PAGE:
Mon., October 31, 2011 5:33pm (EDT)

Arts Council Regroups
By Jeanne Bonner
Updated: 3 years ago

ATLANTA  —  
This work by Sol LeWitt occupies a plot of land in Atlanta's Old Fourth Ward neighborhood. Gov. Nathan Deal says the arts contribute to a community's quality of life, and that's becoming more important to companies considering a relocation to Georgia. But the Georgia Council for the Arts continues to adjust to an increasingly smaller budget. Its funding is down about $2 million from 2009-2010 and down about $4 million from 2002. (Photo credit: Jeanne Bonner).
This work by Sol LeWitt occupies a plot of land in Atlanta's Old Fourth Ward neighborhood. Gov. Nathan Deal says the arts contribute to a community's quality of life, and that's becoming more important to companies considering a relocation to Georgia. But the Georgia Council for the Arts continues to adjust to an increasingly smaller budget. Its funding is down about $2 million from 2009-2010 and down about $4 million from 2002. (Photo credit: Jeanne Bonner).
The Georgia Council for the Arts launched a nine-month strategic planning process Monday. The council is adjusting to a smaller budget and a new home.

The strategic planning effort began with the first of seven art forums to be held around the state. Atlanta arts professionals brainstormed about the council’s priorities and how to execute them with less money.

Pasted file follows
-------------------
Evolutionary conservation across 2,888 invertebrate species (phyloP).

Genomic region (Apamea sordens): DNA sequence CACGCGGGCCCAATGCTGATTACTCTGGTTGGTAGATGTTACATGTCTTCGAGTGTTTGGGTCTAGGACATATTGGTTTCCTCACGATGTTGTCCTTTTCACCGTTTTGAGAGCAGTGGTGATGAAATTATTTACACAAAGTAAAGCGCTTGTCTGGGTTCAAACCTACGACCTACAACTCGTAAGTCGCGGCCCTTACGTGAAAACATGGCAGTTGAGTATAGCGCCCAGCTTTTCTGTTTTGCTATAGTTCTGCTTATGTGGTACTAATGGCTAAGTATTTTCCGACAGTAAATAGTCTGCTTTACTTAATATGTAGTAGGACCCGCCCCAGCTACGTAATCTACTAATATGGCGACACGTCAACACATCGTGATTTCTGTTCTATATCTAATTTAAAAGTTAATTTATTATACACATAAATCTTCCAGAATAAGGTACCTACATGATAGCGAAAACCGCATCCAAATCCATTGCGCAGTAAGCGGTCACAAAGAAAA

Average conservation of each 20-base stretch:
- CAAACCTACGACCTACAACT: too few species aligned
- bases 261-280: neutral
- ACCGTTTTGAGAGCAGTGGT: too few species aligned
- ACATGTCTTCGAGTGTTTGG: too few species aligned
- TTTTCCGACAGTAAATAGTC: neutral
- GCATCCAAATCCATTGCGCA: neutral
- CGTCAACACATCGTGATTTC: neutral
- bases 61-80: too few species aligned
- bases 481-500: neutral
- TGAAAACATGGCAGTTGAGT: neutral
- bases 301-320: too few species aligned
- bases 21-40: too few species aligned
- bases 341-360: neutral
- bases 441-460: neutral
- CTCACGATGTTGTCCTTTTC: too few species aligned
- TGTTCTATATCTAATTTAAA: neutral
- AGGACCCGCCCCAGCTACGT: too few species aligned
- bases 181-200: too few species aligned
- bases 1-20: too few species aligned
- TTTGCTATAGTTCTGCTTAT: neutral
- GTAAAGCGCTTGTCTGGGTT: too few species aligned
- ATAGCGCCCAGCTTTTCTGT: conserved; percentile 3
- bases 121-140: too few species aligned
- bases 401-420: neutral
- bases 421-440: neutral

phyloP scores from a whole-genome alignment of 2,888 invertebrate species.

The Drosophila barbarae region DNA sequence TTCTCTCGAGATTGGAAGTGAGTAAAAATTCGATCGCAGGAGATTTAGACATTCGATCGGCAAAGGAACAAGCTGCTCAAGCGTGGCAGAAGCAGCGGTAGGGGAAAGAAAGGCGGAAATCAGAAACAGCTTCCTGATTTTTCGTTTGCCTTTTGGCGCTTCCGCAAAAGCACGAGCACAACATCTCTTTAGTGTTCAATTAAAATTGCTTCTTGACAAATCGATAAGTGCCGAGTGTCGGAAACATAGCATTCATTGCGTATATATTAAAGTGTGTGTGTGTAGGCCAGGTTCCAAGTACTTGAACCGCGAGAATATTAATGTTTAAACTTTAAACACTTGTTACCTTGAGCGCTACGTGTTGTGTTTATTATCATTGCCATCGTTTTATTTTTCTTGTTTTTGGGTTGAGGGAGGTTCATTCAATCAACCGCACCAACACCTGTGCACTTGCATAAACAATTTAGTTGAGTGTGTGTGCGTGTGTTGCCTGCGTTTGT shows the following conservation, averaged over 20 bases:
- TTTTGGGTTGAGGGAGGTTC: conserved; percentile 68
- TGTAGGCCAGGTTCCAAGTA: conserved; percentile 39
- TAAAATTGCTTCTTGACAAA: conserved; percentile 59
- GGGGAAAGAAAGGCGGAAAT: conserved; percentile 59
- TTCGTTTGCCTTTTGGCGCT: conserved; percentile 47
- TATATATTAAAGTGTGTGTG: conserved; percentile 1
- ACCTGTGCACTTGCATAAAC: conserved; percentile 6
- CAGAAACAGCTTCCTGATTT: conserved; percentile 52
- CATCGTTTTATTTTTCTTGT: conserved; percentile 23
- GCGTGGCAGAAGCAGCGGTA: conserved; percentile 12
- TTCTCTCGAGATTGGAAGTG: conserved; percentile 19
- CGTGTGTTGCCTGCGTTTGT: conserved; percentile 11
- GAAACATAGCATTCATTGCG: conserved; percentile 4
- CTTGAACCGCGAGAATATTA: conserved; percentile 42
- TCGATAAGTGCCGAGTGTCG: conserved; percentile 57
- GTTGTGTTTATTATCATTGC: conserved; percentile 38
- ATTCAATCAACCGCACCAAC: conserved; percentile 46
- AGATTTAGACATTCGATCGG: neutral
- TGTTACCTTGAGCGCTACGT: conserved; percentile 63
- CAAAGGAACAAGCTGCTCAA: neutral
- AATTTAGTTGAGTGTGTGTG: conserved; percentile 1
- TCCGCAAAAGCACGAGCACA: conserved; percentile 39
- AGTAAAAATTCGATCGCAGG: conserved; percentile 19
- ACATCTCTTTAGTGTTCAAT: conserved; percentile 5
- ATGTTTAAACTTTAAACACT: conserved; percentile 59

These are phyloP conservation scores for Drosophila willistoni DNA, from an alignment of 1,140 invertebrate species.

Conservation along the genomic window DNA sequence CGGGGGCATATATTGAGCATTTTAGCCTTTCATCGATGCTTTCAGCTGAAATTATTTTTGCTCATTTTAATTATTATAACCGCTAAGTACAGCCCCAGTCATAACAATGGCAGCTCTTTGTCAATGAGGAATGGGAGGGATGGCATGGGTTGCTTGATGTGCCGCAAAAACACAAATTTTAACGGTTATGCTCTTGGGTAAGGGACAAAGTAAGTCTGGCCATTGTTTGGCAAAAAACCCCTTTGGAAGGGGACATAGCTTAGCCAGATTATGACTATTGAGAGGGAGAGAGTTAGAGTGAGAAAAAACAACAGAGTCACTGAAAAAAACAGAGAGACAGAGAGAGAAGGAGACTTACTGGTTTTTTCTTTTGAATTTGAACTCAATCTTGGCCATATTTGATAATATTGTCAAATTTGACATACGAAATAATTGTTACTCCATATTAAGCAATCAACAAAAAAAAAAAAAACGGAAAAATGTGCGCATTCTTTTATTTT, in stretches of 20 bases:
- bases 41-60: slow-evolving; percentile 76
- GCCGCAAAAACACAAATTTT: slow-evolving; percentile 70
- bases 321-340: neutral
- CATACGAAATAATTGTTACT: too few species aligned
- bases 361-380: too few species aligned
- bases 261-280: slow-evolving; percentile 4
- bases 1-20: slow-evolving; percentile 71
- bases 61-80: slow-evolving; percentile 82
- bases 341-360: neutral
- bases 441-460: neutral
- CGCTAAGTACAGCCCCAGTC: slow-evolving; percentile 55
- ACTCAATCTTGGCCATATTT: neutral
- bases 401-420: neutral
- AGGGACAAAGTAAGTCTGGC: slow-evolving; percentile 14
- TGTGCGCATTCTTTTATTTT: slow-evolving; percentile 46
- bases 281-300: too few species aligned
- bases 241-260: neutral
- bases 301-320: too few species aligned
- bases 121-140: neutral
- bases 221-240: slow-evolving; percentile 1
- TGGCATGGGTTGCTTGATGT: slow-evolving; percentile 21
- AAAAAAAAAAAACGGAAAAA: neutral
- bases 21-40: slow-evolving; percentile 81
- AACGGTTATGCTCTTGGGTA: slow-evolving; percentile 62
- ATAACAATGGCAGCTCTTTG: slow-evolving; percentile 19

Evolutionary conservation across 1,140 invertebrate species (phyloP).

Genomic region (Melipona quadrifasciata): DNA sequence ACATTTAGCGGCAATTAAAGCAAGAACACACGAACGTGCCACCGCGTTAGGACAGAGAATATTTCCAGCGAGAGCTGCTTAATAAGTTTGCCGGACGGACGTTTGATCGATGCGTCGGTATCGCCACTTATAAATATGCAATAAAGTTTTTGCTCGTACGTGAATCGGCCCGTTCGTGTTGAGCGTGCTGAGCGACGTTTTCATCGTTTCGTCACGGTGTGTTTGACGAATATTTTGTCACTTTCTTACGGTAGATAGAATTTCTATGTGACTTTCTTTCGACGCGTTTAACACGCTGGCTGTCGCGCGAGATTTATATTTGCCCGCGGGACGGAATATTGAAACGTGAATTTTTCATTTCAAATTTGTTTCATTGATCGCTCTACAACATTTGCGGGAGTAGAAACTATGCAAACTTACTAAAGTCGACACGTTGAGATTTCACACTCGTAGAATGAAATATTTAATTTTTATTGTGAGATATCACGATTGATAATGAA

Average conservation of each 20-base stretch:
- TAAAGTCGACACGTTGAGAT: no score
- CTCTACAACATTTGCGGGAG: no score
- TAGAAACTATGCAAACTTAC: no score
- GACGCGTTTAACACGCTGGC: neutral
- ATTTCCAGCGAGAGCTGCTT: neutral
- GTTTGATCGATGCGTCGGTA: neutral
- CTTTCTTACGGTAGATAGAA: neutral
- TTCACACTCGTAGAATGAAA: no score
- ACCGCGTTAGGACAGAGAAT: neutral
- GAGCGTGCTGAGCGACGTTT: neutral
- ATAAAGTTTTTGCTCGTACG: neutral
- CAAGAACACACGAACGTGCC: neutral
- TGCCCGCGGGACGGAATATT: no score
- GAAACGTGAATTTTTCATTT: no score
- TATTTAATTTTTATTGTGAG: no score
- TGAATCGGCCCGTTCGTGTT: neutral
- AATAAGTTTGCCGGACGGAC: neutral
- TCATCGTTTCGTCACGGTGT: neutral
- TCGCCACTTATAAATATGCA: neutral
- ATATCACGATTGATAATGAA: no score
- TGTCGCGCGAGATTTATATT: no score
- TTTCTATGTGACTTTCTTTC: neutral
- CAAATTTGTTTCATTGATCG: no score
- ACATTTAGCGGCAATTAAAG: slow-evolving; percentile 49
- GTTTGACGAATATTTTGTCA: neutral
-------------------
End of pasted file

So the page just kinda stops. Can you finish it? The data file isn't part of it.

Earlier this year, Gov. Nathan Deal signed a law moving the council into the state Department of Economic Development. And speaking at the forum, he said the arts are becoming a tool in recruiting companies to Georgia.

“More and more, what we’re hearing is, ‘What is the quality life in the community where we are going to be located?’ And the arts are an important ingredient in that quality of life,” he told the group.

Deal says communities that recognize this will have an edge in luring development.

The council received about a half-million dollars from the state this year. That’s down nearly 90 percent from a decade ago. Deal said it’s unlikely its budget will expand much next year.

The council's director, Karen Paty, says it was time to create a new vision for Georgia arts. But she says the council’s smaller budget and new home within the state’s economic development department gave the agency greater impetus to map the future.

“It was even more important for us to do it because of the new placement within the department of economic development," she said in an interview. "It was time because the budget is what is right now. It was time because we need to start thinking about partnerships.”

The council will also hold forums in Macon, Columbus and Savannah.